With neither the town-oriented Athens Messenger nor the student-oriented OU Post doing much in the way of world-changing, there was an opening for something new in local news. The Athens ‘A’ News started publishing every two weeks in April of 1977 (we neglected to put a date on the first several issues, so I may be off somewhat). The first couple of issues were a little rough graphically, but the articles hit their mark and served up solid alternative lifestyle stories and investigative reporting. Besides a byline, writers and photographers saw very little in the way of payment. Bruce recruited everyone on staff to stand on the streets for hours on end selling The ‘A’ News for a quarter. That, and the small amount of advertising we managed to sell, was probably barely enough to pay the printer. But we were young, united in our cause, and were ready to do battle with all the Goliaths of the world as we saw them.
Two of our standing features in those early editions were the “Landlord of the Month” by Melody Sands, which detailed the deficiencies of certain multi-property landlords of off-campus housing, and the “Dope-A-Scope,” which was a market report of the supply and prices of marijuana, cocaine, sopors (Quaaludes) and acid. The identity of the Dope Wizard remains shrouded in mystery to this day. And then who can forget the infamous “Skinnydipper Guide,” which featured a full front-page photo of five free spirits, their naked bodies overlaid with a garish orange half-tone effect?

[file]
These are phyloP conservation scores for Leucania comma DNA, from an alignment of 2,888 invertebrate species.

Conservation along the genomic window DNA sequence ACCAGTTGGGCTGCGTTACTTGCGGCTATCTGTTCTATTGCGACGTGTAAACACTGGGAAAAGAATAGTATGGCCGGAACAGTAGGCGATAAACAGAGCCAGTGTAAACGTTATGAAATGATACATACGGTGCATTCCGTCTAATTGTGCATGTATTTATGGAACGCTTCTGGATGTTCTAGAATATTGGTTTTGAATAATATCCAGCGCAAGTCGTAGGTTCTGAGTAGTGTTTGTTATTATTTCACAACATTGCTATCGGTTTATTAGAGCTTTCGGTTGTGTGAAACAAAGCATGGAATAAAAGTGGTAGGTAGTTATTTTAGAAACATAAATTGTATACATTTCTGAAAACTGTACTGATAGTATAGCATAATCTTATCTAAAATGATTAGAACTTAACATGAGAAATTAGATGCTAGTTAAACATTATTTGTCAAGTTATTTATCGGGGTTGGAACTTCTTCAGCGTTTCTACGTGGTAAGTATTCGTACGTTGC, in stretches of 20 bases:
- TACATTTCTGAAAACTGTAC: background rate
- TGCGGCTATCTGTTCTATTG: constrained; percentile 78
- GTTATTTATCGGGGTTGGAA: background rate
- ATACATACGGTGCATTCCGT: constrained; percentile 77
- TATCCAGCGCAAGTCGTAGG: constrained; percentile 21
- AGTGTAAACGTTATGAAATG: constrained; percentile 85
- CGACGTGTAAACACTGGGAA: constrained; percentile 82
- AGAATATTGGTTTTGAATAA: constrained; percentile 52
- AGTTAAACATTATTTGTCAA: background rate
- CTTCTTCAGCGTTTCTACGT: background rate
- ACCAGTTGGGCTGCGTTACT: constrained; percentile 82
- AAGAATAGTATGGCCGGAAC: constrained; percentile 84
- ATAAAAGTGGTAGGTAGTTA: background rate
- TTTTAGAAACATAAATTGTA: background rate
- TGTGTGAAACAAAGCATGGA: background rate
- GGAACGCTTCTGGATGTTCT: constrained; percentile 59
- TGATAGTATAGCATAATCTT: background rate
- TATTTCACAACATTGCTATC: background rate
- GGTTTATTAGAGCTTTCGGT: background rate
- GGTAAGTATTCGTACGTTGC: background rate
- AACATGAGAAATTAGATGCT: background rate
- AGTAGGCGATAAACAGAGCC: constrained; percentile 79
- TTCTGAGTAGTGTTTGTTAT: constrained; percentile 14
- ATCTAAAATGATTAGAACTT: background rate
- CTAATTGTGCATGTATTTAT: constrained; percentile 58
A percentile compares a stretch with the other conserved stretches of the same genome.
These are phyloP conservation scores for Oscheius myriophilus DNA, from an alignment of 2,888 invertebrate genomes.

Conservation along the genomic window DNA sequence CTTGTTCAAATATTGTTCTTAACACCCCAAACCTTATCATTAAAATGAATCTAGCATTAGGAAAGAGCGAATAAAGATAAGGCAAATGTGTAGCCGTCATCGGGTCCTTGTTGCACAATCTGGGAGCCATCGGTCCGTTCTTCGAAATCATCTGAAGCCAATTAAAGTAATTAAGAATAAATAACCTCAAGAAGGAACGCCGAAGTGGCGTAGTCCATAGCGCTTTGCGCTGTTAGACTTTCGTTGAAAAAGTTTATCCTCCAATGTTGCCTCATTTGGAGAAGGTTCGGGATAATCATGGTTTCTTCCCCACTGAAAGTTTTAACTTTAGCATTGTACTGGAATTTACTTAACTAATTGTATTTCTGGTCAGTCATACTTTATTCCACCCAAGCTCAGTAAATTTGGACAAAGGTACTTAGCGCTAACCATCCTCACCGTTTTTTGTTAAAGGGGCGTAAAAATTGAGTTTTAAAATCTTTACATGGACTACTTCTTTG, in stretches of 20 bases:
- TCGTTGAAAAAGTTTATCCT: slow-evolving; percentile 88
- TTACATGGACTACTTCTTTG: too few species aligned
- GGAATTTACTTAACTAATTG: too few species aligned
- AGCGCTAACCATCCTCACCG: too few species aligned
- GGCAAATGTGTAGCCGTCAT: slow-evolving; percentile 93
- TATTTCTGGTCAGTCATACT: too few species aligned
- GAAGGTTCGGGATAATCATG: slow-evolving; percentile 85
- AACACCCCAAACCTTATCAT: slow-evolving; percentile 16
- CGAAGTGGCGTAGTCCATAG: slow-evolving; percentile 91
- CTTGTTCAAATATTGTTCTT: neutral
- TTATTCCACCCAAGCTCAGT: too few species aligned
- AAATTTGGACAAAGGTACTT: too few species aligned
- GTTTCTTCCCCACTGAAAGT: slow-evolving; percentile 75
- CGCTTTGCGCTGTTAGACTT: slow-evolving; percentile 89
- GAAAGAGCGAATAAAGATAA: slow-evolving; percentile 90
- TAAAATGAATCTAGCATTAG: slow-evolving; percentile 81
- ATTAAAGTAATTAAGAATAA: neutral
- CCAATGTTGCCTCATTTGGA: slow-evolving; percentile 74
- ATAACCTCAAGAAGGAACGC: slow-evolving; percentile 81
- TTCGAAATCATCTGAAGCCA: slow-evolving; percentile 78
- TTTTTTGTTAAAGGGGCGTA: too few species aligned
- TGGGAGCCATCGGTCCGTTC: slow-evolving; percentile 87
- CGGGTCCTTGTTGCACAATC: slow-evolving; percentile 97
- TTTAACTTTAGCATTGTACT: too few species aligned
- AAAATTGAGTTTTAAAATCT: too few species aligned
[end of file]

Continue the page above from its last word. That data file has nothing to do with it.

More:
Over the next couple of years, the paper continued to grow, transitioned to free distribution, and increased its circulation and also the frequency of publication from once every two weeks to twice a week. I left my position as editor to take a job on a newspaper in Pennsylvania, but returned less than a year later after Bruce incorporated the business, and I became a part owner and general manager.
Editor Melody Sands ended up winning a First Amendment Award from the Playboy Foundation for her articles on the local housing inspection office, during which the paper sued the city and won (thank you, Tom Eslocker, rest in peace), forcing the city to make the reports public. She also invested in the paper.